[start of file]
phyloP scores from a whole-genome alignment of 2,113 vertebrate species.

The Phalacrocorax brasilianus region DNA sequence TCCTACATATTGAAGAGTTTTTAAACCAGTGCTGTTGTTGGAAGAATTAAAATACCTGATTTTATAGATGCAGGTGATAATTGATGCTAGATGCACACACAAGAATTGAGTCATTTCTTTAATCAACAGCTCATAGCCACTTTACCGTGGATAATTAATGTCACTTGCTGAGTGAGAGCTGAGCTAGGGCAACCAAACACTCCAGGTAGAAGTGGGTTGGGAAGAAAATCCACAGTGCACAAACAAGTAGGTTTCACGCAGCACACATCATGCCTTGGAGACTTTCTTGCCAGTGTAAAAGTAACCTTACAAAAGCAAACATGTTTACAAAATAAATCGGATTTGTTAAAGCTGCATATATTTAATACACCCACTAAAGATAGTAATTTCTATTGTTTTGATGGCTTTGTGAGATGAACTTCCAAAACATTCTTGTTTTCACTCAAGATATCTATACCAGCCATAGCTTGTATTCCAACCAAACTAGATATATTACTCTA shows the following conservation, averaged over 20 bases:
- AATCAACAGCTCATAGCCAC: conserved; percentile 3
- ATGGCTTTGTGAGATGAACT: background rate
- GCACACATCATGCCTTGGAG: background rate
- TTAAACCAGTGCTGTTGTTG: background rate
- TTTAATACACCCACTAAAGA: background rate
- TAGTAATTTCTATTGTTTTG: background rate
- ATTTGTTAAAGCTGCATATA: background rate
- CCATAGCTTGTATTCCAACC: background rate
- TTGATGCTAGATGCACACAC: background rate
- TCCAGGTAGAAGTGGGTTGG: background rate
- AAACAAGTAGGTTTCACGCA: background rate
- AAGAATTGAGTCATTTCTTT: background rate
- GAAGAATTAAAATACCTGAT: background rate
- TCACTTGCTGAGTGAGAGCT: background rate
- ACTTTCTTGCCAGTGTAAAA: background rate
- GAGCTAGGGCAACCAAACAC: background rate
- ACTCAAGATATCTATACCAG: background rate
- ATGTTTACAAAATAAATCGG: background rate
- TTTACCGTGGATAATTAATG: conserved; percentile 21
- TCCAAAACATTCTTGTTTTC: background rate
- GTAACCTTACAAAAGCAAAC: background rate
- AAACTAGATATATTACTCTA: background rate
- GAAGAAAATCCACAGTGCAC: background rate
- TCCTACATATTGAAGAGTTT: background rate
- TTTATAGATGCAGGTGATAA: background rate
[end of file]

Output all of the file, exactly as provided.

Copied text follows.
phyloP scores from a whole-genome alignment of 2,113 vertebrate species.

The Phalacrocorax brasilianus region DNA sequence TCCTACATATTGAAGAGTTTTTAAACCAGTGCTGTTGTTGGAAGAATTAAAATACCTGATTTTATAGATGCAGGTGATAATTGATGCTAGATGCACACACAAGAATTGAGTCATTTCTTTAATCAACAGCTCATAGCCACTTTACCGTGGATAATTAATGTCACTTGCTGAGTGAGAGCTGAGCTAGGGCAACCAAACACTCCAGGTAGAAGTGGGTTGGGAAGAAAATCCACAGTGCACAAACAAGTAGGTTTCACGCAGCACACATCATGCCTTGGAGACTTTCTTGCCAGTGTAAAAGTAACCTTACAAAAGCAAACATGTTTACAAAATAAATCGGATTTGTTAAAGCTGCATATATTTAATACACCCACTAAAGATAGTAATTTCTATTGTTTTGATGGCTTTGTGAGATGAACTTCCAAAACATTCTTGTTTTCACTCAAGATATCTATACCAGCCATAGCTTGTATTCCAACCAAACTAGATATATTACTCTA shows the following conservation, averaged over 20 bases:
- AATCAACAGCTCATAGCCAC: conserved; percentile 3
- ATGGCTTTGTGAGATGAACT: background rate
- GCACACATCATGCCTTGGAG: background rate
- TTAAACCAGTGCTGTTGTTG: background rate
- TTTAATACACCCACTAAAGA: background rate
- TAGTAATTTCTATTGTTTTG: background rate
- ATTTGTTAAAGCTGCATATA: background rate
- CCATAGCTTGTATTCCAACC: background rate
- TTGATGCTAGATGCACACAC: background rate
- TCCAGGTAGAAGTGGGTTGG: background rate
- AAACAAGTAGGTTTCACGCA: background rate
- AAGAATTGAGTCATTTCTTT: background rate
- GAAGAATTAAAATACCTGAT: background rate
- TCACTTGCTGAGTGAGAGCT: background rate
- ACTTTCTTGCCAGTGTAAAA: background rate
- GAGCTAGGGCAACCAAACAC: background rate
- ACTCAAGATATCTATACCAG: background rate
- ATGTTTACAAAATAAATCGG: background rate
- TTTACCGTGGATAATTAATG: conserved; percentile 21
- TCCAAAACATTCTTGTTTTC: background rate
- GTAACCTTACAAAAGCAAAC: background rate
- AAACTAGATATATTACTCTA: background rate
- GAAGAAAATCCACAGTGCAC: background rate
- TCCTACATATTGAAGAGTTT: background rate
- TTTATAGATGCAGGTGATAA: background rate